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Yorkshire’s Prison Records Revealed Online at Ancestry

April 30, 2014 0 Comments
Richard Caldwell found in the West Yorkshire Reformatory School Records

Richard Caldwell, who spent four years in a reform school for stealing a pigeon.

Ancestry have released thousands of records detailing Yorkshire’s 19th century criminals and young offenders.

The West Yorkshire Collection 1779-1914 includes four new fully searchable record sets enabling family historians to track down Yorkshire ancestors on both sides of the law…

Over 9,000 young offenders can be found in the reformatory school records for West Yorkshire. These include admission and discharge registers for Calder Farm Reformatory, East Moor Community Home School, and Shadwell Children’s Centre.

Reform schools were set up as an alternative to prison to provide young ne’er-do-wells an opportunity to get their lives back on the straight and narrow. The schools were based on strong discipline, education and training as a way out of a life of crime.

One boy listed is Richard Cardwell, aged 12 years, who in 1909 was sentenced to 4 years at East Moor Community Home School for stealing a pigeon! They certainly had a zero tolerance policy in those days…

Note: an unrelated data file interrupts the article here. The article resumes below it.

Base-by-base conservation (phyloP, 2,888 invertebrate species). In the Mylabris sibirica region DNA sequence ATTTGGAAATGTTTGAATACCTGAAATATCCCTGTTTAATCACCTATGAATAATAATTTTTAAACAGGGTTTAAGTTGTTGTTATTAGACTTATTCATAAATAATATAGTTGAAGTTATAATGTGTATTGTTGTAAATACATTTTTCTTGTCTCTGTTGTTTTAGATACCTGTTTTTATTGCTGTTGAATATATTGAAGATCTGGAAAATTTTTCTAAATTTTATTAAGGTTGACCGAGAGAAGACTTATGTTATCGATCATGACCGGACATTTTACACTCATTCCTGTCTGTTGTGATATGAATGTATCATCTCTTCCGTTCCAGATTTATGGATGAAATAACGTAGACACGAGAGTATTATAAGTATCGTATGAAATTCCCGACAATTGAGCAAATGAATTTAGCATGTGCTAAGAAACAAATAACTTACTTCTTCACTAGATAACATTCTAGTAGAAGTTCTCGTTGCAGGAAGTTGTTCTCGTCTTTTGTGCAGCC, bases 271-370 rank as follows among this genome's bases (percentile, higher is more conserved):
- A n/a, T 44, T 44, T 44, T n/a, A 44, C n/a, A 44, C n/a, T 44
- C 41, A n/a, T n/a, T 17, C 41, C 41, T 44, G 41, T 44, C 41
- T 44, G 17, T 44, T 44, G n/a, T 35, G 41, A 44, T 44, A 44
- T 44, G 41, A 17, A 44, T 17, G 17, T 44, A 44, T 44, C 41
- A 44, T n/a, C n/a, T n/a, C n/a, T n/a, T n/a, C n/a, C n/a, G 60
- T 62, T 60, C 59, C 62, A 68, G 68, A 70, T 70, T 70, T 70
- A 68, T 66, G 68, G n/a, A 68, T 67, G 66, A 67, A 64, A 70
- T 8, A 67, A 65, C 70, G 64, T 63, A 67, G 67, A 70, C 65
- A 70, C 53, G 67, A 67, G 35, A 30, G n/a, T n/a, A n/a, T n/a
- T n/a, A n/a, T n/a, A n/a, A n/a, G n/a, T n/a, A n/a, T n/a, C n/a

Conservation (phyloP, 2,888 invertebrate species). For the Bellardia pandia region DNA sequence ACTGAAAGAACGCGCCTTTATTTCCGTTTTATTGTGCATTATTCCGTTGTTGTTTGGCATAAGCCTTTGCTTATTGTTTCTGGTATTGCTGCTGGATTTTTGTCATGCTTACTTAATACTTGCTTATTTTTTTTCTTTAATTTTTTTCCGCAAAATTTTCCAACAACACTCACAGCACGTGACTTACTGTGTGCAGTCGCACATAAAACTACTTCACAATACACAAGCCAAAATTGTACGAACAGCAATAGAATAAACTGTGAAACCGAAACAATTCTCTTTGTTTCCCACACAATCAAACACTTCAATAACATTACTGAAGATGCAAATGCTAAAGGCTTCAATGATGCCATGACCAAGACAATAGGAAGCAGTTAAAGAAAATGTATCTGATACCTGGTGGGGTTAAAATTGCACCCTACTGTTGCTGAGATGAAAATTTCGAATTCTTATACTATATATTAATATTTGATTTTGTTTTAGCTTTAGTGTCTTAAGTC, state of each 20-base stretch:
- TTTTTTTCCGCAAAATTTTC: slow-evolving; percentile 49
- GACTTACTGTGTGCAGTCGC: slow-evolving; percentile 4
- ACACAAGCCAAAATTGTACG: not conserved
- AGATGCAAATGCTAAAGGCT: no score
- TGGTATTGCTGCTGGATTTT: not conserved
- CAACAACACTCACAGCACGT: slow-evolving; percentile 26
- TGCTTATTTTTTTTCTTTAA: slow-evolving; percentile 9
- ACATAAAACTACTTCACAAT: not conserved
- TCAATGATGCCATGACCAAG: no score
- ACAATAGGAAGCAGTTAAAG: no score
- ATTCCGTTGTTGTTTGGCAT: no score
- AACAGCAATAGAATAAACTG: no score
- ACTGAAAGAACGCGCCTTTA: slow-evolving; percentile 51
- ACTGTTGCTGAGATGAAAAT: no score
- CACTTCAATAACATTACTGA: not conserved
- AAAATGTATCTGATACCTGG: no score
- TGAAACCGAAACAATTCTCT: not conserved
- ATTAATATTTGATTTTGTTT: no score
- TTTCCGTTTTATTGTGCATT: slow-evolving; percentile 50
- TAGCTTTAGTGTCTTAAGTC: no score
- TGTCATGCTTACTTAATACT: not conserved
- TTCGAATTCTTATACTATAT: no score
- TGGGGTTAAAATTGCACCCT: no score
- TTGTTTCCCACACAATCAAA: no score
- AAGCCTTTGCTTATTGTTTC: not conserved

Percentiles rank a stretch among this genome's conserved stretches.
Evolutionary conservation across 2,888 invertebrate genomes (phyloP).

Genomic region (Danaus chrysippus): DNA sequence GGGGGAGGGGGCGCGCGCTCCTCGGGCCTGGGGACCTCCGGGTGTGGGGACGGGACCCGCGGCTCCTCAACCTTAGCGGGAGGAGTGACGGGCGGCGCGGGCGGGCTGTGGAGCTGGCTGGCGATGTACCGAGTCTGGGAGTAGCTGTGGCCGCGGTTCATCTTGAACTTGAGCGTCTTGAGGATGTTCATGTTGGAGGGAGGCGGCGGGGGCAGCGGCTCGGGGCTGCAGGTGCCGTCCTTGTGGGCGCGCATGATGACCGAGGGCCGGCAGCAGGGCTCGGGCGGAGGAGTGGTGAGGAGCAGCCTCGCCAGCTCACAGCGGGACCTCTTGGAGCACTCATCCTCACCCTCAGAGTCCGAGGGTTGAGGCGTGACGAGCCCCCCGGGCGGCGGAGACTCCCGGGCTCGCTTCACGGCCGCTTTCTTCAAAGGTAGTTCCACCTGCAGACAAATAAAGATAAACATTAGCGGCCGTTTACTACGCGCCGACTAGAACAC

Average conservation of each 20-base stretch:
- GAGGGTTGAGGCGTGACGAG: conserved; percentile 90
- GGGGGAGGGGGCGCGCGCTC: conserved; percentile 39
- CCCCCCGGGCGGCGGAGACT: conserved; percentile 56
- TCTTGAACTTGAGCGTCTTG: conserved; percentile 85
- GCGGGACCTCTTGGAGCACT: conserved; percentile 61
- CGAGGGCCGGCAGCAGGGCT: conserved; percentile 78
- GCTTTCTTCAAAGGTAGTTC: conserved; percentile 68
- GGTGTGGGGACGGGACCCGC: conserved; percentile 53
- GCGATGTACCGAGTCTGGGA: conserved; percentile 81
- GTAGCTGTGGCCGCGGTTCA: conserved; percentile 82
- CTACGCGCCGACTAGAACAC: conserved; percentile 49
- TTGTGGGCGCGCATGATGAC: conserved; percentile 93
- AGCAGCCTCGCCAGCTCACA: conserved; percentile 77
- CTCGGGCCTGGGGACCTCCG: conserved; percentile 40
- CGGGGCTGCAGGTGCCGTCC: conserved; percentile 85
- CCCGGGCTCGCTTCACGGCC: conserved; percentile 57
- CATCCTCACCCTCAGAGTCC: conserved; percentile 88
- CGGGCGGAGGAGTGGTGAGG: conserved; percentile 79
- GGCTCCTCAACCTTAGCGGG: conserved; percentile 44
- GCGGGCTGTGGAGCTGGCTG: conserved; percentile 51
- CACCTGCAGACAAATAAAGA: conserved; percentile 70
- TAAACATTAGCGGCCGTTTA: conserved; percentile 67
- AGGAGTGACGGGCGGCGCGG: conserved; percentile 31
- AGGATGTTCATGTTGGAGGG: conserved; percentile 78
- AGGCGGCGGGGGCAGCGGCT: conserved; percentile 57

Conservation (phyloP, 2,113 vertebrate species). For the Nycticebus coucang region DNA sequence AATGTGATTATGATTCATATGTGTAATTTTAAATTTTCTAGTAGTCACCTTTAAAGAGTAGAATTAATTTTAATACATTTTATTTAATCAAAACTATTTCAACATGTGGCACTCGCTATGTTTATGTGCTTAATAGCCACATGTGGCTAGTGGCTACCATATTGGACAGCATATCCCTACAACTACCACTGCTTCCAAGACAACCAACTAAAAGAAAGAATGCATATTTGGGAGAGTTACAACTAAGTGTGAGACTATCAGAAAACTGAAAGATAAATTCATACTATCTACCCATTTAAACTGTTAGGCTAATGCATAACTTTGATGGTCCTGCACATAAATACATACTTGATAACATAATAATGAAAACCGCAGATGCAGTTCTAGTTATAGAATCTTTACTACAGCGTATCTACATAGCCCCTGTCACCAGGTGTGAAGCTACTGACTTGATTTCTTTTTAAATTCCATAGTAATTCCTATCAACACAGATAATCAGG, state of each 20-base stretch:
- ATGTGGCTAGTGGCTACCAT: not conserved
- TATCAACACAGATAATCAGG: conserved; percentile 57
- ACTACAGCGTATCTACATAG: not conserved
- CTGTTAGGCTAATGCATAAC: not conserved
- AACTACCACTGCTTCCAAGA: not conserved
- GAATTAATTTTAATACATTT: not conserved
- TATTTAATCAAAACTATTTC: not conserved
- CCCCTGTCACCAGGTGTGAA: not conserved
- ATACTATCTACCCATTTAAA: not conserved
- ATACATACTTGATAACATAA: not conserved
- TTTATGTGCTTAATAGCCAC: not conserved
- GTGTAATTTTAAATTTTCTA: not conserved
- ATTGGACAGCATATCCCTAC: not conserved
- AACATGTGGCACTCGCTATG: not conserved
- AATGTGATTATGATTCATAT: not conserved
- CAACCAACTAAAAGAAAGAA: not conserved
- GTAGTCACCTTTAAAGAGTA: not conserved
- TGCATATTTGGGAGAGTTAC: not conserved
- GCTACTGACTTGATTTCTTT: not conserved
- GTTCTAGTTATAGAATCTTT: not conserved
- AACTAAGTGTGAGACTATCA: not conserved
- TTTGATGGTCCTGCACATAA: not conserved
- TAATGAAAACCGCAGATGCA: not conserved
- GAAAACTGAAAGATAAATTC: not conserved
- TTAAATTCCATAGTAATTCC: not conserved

Vital details covered in the records include name, age, birth date and birthplace. And in some cases additional information such as physical description, details of family members and remarks on behaviour can also be found along with photographs.

Records on adult offenders can also now be discovered in the West Yorkshire, England, Prison Records, 1801-1914.

Over 30,000 inmates of Wakefield Prison and St. John’s Community Home School are covered in the release.

Information on each offender includes age, name, occupation, offence, sentence and dates of admission and discharge. There may also be physical descriptions and remarks on the prisoner’s history.

But it’s not just robbers…the cops can also be found too…

West Yorkshire, England, Police Records, 1833-1914 offers details relating to the appointment and careers of around 32,000 local policemen.

And West Yorkshire, England, Militia, 1779-1826 covers almost 3000 militia men.

Ancestry have worked in partnership with the West Yorkshire Archive Service to publish these rich record sets for the first time offering a fascinating insight into Victorian law and order.

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